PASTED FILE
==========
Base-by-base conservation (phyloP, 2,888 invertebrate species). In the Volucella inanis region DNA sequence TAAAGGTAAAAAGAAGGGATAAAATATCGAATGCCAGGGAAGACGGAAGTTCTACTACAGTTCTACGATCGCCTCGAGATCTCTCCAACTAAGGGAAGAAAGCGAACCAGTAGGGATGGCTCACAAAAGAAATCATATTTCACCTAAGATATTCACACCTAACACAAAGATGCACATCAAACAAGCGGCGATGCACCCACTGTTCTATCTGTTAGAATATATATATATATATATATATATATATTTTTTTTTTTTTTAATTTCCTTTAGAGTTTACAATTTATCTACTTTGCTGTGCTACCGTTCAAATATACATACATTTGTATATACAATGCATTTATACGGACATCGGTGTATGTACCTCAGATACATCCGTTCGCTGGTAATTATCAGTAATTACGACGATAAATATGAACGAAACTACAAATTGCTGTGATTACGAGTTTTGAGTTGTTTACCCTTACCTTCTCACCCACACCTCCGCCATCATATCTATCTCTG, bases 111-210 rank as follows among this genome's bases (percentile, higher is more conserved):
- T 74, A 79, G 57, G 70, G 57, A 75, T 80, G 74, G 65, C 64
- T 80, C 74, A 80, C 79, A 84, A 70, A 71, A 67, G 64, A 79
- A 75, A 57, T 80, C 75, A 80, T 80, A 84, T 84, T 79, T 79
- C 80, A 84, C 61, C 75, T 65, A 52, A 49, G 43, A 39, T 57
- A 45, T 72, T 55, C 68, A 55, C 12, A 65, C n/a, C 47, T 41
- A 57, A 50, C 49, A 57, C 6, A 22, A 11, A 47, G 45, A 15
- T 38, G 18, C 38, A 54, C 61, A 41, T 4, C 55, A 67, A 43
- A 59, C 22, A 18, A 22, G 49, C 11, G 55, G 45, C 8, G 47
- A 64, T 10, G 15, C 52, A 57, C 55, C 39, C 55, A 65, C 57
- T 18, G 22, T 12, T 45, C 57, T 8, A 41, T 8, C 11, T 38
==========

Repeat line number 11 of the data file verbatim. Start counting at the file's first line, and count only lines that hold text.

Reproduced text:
- T 18, G 22, T 12, T 45, C 57, T 8, A 41, T 8, C 11, T 38